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ReelTalk Movie Reviews
More Phone Suspense
by Betty Jo Tucker

I purchased my first cell phone last week, and after spending three days trying to activate it, I decided it must be an instrument of the devil. But now that I've seen Cellular, a suspenseful thriller reminiscent of Sorry, Wrong Number, I realize this newfangled contraption could be a lifesaver. And I hope if I’m ever in a dangerous spot, someone like Ryan, played superbly by Chris Evans, answers his cell phone when I call for help.

At the beginning of the movie, Ryan comes across as just a fun-loving young guy with girlfriend problems. Chloe (Jessica Biel) thinks he’s too irresponsible. To get back in her good graces, Ryan agrees to run an errand. While driving on this mission, he answers his cell phone. On the other end of the call is Jessica Martin (Kim Basinger), a wife and mother who’s been kidnapped. She says he’s the only one who can save her.

Perhaps to prove to himself he's a responsible adult, Ryan becomes deeply involved in trying to rescue a person he’s never met. He steals cars, races through heavy Los Angeles traffic, and even uses a gun to obtain a charger for his cell phone. With his boyish good looks and Owen Wilson-like charm, Evans (The Perfect Score) made me care a great deal about Ryan and what was happening to him.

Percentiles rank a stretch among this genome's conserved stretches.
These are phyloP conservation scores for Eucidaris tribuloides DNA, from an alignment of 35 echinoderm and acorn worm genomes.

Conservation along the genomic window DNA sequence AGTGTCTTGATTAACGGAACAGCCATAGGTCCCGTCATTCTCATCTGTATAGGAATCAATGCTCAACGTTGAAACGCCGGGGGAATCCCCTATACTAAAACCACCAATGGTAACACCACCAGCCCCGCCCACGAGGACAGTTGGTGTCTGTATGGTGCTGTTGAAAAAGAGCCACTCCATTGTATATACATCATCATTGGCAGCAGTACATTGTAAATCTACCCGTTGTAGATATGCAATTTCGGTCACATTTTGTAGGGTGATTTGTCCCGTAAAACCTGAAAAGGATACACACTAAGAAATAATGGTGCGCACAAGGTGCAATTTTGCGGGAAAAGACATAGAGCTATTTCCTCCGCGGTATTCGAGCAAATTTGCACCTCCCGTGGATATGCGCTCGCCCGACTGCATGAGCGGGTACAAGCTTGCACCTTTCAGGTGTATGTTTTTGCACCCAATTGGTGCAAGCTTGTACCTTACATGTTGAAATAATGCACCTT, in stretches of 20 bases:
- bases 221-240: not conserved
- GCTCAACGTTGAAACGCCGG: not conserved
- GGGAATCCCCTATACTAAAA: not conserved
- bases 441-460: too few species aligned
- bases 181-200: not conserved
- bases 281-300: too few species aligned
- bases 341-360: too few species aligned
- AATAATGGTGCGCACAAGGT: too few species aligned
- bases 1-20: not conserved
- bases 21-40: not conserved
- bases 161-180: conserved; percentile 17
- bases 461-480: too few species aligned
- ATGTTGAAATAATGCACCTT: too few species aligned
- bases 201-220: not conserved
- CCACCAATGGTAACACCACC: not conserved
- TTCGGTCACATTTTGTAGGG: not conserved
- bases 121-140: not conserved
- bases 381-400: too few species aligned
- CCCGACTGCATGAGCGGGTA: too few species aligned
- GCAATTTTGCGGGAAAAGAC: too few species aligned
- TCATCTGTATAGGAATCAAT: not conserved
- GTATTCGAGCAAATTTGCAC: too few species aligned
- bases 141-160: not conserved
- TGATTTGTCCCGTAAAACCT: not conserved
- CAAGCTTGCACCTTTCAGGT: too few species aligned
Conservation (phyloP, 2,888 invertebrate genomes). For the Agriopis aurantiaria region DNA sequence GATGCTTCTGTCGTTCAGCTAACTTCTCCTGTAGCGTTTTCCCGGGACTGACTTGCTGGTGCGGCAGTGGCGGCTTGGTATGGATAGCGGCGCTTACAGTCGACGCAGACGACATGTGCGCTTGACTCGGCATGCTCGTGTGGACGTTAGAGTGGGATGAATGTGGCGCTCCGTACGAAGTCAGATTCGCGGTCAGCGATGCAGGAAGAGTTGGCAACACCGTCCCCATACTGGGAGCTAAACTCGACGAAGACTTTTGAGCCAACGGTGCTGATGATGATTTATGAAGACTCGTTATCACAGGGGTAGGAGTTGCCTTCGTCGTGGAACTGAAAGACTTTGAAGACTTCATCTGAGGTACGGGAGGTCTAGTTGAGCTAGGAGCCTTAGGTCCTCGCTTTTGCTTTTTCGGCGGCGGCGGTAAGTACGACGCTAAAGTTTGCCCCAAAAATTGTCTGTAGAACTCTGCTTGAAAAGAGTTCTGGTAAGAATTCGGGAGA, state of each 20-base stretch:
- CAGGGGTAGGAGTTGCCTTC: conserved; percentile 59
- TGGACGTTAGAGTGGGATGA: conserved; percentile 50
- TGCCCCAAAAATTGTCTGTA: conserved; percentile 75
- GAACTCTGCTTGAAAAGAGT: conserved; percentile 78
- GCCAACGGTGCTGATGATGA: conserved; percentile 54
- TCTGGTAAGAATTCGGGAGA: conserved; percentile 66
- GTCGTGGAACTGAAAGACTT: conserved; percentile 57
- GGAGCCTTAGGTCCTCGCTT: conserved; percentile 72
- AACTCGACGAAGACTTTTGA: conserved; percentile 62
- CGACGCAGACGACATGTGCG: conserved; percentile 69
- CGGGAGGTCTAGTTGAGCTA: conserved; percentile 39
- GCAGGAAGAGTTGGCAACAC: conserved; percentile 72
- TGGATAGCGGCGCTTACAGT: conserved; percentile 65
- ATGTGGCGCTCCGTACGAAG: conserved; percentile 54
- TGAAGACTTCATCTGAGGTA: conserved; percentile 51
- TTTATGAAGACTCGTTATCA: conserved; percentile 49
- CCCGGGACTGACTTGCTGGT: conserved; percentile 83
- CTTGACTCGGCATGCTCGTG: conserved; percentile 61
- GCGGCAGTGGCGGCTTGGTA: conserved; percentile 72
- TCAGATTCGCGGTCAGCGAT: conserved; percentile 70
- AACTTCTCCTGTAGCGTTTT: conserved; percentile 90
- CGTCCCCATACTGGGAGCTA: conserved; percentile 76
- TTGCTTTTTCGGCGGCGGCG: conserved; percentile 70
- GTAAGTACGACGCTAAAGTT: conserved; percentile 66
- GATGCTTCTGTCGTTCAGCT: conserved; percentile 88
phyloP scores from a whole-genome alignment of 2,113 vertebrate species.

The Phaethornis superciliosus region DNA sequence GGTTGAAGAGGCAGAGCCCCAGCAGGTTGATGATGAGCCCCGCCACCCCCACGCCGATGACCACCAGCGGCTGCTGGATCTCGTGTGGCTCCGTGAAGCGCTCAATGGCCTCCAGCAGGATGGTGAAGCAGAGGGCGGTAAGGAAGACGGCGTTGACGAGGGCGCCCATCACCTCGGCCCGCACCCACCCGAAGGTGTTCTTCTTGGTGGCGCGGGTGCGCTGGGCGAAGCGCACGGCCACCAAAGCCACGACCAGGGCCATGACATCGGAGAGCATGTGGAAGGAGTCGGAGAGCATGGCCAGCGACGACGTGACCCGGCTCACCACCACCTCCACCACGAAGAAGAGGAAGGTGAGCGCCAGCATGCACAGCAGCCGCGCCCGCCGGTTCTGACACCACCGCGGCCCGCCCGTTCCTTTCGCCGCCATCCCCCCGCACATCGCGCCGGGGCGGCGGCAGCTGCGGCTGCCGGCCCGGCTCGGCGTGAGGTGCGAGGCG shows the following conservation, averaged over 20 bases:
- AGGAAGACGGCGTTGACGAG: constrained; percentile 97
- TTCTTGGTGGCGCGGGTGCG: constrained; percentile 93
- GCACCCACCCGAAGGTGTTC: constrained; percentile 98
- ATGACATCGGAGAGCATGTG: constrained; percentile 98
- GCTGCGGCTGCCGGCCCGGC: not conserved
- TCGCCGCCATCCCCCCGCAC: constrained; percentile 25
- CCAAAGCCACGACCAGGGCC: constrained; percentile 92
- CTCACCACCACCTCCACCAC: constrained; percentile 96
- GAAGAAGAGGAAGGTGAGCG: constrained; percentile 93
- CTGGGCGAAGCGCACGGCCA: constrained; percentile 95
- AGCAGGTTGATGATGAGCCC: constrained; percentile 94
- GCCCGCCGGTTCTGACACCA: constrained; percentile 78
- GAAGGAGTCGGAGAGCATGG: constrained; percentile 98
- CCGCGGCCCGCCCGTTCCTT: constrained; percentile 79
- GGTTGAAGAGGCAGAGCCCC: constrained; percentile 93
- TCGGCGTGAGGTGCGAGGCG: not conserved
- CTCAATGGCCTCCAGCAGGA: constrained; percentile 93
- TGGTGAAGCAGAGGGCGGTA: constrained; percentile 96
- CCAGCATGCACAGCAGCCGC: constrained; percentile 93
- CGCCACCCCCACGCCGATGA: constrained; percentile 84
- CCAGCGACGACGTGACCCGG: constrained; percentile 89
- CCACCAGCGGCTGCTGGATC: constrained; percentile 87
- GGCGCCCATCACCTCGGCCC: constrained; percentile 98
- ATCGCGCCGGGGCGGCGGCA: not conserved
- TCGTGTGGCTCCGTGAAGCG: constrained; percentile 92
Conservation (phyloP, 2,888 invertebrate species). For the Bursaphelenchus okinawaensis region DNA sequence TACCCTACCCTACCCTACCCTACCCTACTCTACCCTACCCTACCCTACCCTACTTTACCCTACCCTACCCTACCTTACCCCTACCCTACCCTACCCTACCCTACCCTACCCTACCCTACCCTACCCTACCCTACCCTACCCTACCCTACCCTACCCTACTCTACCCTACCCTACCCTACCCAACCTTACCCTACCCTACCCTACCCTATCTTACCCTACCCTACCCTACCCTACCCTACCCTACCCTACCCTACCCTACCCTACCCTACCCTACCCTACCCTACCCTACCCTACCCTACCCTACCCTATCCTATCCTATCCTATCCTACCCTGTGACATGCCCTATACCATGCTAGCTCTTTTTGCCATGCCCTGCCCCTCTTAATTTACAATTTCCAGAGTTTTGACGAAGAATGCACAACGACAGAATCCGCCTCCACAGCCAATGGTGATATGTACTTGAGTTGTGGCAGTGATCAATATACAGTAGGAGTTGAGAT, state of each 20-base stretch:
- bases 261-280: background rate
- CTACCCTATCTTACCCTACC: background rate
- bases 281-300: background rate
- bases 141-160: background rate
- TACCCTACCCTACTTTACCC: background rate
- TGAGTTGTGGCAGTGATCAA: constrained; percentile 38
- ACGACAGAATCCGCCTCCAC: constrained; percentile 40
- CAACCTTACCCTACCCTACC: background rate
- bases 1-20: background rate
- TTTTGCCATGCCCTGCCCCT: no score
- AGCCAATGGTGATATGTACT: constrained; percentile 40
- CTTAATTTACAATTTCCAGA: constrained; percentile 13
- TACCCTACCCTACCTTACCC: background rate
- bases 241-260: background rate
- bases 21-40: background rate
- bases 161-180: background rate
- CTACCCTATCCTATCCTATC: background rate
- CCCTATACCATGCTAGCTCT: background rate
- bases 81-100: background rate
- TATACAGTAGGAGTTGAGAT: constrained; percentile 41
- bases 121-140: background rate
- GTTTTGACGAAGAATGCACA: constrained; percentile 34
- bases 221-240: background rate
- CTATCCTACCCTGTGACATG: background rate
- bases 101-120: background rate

Why didn’t Jessica call the police instead of Ryan? Because she has no control over who receives her call. Jessica, a high school science teacher, has fiddled with the wiring on a smashed wall phone in the attic where she’s held captive. As the movie progresses, Ryan learns that Jessica’s son (Adam Taylor Gordon) and husband (Richard Burgi) are also in jeopardy.

Who are these kidnappers and what do they want from the Martins? Thanks to director David Ellis (Final Destination 2) and Chris Morgan's first screenplay (from a story by Phone Booth’s Larry Cohen), that information isn’t revealed until just the right time. The pacing of this thriller seemed almost perfect to me. Despite several car chases, one long shoot-em up scene, and plot reliance on phone conversations, I never felt anything was overdone or repetitive.     

While Evans steals the movie with his breakthrough performance, other cast members deserve recognition for their excellent work. Basinger (The Door in the Floor) reaches new emotional depths with her heart-wrenching portrayal of a mother who will do anything to save her son. And William H. Macy’s (The Cooler) dead-pan interpretation of a policeman who finally realizes the truth about Jessica’s kidnapping adds welcome comic relief to the film’s intense drama. 

Cellular is certainly an appropriate title for this movie. Cell phones appear in practically every scene. One cell phone user who's driving his car shouts at another to “get off the phone and watch your driving!” The head kidnapper (a very scary Jason Stratham) thinks his cohort can identify Ryan because he’s “the one with the cell phone” -- when everyone in the crowd being observed is using a cell phone. Which reminds me, I wonder if my cell is phone working now? Better go check.

(Released by New Line Cinema and rated “PG-13” for violence, terror situations, language an some sexual references.)  

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